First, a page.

Both the DPx HEFT 4 and 6 were designed for cutting your way out of the world’s most dangerous places! They are so well thought of in the Spec Ops community that many SEALs have been willing to buy these blades out of their own pocket. STEVE WOODS PHOTO
I doubt Robert Young Pelton needs much of an introduction to most Tactical Knives readers. Author of The World’s Most Dangerous Places series of travel guides, Pelton has visited and reported from more combat zones than the U.S. Marines. Whether you are asking about South America’s jungles, Somalia’s savannas, the Middle East’s deserts, or Myanmar’s sweltering tropics, Pelton has been there on its worst day. Naturally, all this first-hand observation of troops under fire has given him a unique perspective on what is and isn’t needed in a combat/survival knife. In recent months, Pelton has utilized that experience to introduce a new line of cutlery under the DPx Gear HEFT (Hostile Environment Fighting or Field Tool) trademark.
HEFT 4 & 6
Looking at the HEFT 4 and 6 (the numbers refer to the blade lengths). The DPx HEFT 4 features Niolox steel, while the DPx HEFT 6 is Sleipner steel. Blade thickness at the spine runs 5mm. Options include a “Woodsman” model with a stonewash finished blade and Brazilian Santos hardwood handle scales or the “Assault” with a PVD black-coated blade and G-10 handle scales. These handle scales are held on with removable screws that allow access to a storage compartment in the tang. While this hollowed out area is relatively small, it is large enough for fish hooks, firestarters, a button compass or similar survival items. Both knives are made by LionSTEEL in Maniago, Italy.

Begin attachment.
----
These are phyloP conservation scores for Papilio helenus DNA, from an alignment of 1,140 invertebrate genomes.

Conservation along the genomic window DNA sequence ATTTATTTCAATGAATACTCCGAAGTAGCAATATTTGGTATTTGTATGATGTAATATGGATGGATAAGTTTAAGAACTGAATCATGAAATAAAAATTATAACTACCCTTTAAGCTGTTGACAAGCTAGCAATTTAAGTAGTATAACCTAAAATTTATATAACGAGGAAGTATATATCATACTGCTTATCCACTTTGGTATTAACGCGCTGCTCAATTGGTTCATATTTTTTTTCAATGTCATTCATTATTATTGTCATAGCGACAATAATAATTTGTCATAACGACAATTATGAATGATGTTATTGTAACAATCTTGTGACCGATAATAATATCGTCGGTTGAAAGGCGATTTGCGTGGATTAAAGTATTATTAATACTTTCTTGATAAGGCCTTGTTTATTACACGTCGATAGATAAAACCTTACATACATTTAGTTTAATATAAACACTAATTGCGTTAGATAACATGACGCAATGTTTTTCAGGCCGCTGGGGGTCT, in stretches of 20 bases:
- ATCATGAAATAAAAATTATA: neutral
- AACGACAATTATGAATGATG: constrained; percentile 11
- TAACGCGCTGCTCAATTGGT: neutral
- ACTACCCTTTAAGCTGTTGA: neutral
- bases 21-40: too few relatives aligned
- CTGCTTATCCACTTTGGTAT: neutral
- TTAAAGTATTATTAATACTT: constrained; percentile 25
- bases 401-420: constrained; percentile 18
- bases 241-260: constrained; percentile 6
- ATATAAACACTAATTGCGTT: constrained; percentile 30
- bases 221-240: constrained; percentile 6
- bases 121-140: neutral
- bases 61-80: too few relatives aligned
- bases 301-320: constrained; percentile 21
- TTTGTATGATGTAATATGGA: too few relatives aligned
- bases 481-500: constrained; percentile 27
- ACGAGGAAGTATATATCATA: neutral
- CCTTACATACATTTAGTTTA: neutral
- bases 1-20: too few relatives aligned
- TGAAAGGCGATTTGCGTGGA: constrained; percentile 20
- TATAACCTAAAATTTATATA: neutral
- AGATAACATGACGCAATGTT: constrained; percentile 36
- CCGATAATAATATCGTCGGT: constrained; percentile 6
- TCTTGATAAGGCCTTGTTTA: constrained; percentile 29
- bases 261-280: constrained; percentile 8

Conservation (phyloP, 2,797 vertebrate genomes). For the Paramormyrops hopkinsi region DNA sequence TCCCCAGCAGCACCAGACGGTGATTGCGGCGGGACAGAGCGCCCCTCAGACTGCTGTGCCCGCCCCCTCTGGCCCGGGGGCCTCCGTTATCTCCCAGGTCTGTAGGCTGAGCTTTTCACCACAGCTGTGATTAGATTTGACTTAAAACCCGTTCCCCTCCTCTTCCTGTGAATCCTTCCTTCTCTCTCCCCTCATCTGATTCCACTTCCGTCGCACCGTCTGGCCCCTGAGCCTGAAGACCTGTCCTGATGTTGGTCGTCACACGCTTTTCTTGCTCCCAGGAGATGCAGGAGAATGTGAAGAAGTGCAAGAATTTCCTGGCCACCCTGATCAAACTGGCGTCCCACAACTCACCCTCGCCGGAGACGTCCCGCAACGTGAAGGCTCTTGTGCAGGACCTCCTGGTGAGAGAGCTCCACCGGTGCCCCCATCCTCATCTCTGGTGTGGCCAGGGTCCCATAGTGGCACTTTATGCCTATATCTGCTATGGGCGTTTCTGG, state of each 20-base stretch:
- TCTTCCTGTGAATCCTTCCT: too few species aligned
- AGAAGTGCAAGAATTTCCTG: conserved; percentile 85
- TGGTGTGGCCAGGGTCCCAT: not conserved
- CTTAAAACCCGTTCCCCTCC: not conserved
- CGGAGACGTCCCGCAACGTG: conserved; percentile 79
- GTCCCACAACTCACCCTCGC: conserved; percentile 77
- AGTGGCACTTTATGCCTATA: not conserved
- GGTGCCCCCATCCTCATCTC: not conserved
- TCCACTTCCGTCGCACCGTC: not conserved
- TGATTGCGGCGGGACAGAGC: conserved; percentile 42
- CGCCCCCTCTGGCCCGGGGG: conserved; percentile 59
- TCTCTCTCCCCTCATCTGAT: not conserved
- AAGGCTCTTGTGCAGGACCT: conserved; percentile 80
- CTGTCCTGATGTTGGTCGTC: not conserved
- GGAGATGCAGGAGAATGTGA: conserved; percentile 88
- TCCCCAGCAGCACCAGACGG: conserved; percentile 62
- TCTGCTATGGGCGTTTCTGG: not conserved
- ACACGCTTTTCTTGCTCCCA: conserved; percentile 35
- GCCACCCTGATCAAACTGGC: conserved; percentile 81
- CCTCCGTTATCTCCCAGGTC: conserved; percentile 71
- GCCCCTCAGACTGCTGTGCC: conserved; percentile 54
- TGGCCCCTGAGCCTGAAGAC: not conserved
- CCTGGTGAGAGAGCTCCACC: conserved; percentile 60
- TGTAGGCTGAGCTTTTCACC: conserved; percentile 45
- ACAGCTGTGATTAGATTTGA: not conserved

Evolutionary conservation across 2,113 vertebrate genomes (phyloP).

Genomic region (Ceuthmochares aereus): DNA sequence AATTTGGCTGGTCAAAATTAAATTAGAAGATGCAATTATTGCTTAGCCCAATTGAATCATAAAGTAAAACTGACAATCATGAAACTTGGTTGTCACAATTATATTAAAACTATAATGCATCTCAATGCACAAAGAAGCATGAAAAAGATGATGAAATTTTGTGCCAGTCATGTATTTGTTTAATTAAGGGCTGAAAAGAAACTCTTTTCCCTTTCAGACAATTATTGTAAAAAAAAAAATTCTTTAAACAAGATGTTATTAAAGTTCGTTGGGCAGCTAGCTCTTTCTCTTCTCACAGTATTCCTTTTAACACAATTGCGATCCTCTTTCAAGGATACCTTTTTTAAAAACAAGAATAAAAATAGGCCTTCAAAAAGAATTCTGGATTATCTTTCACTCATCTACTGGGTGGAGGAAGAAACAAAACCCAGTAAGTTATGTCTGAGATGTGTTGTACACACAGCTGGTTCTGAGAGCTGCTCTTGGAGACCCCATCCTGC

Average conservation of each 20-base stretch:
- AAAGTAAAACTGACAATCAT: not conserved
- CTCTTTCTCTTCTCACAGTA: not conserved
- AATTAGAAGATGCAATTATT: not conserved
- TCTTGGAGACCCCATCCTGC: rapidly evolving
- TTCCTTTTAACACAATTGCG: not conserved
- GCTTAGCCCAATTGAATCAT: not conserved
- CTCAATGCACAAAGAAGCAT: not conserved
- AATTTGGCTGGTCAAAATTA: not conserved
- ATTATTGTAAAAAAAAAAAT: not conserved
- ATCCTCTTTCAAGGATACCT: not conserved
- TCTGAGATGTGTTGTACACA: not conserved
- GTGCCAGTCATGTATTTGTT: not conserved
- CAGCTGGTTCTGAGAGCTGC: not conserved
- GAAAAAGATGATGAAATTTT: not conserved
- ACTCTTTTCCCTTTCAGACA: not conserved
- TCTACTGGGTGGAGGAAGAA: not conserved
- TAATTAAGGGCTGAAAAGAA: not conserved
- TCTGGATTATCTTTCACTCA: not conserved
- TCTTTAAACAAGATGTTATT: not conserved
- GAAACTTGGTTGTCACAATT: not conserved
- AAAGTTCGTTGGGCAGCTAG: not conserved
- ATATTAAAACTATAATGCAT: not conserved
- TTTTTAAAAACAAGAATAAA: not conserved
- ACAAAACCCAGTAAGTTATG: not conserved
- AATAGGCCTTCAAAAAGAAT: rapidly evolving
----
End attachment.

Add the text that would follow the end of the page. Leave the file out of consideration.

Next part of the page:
The sample knives each came in a black ballistic nylon sheath with a wide Velcro flap that completely covered the handle and most of the scabbard when closed. Frankly, this system did not impress me as very practical for a serious combat knife. Not only would it slow down drawing the knife, the Velcro makes entirely too much noise on a dark, quiet night.
Shortly after receiving the knives, DPx also supplied photos they had taken of members of a SEAL team training with the knives on their web gear. The first thing I noticed was that the SEALs were using a different sheath with a more conventional snap loop around the handle of the HEFT knife. When I asked about this I discovered that the Navy Spec Ops troops had also objected to the original Velcro flap version of the sheath and it had been replaced. I was also told that yet a third generation version is in the works and should be available by the time you read this feature. It is nice feeling when the current guys in Spec Ops back me up on these little points…
Author was happy to find that the original Velcro flap ballistic nylon sheath had been replaced with a more accessible handle snap loop version at the request of the SEALs. Author was told this is being further refined and a third generation will be available in the near future. PHOTO COURTESY OF DPX